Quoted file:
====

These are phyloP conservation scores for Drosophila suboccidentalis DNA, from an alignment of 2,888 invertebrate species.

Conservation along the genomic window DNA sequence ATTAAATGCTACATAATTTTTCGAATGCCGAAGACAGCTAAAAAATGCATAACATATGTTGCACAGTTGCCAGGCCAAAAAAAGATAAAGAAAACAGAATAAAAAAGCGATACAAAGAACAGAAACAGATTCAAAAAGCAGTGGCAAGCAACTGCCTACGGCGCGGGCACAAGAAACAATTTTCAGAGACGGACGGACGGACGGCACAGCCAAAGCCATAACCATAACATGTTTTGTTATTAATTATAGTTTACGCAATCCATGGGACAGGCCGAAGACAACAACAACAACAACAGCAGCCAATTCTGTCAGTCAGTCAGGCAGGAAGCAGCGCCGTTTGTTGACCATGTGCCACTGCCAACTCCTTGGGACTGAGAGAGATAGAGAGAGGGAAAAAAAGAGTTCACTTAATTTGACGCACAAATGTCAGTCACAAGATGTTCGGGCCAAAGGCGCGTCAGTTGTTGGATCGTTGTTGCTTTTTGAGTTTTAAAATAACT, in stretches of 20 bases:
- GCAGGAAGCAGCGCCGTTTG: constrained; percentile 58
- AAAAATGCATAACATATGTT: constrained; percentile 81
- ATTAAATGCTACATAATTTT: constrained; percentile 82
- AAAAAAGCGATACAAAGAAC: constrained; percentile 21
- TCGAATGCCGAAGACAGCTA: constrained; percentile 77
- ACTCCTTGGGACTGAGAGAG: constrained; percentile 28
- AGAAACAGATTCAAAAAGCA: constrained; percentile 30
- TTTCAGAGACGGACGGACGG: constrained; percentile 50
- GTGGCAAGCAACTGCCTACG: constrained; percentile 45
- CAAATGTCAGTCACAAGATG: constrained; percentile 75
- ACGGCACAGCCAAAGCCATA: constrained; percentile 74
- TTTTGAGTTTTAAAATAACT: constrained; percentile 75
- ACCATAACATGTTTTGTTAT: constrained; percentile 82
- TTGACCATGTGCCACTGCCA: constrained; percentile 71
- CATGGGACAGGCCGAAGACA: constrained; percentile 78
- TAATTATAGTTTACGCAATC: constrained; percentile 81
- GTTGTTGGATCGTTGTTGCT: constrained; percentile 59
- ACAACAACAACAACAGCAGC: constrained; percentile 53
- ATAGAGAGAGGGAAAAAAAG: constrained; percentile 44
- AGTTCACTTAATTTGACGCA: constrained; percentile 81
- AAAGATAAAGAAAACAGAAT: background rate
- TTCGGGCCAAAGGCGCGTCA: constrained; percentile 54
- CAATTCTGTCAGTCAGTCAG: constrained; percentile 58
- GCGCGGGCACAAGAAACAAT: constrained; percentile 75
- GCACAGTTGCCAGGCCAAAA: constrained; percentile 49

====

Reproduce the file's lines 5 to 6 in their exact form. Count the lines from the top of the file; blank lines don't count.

- ATTAAATGCTACATAATTTT: constrained; percentile 82
- AAAAAAGCGATACAAAGAAC: constrained; percentile 21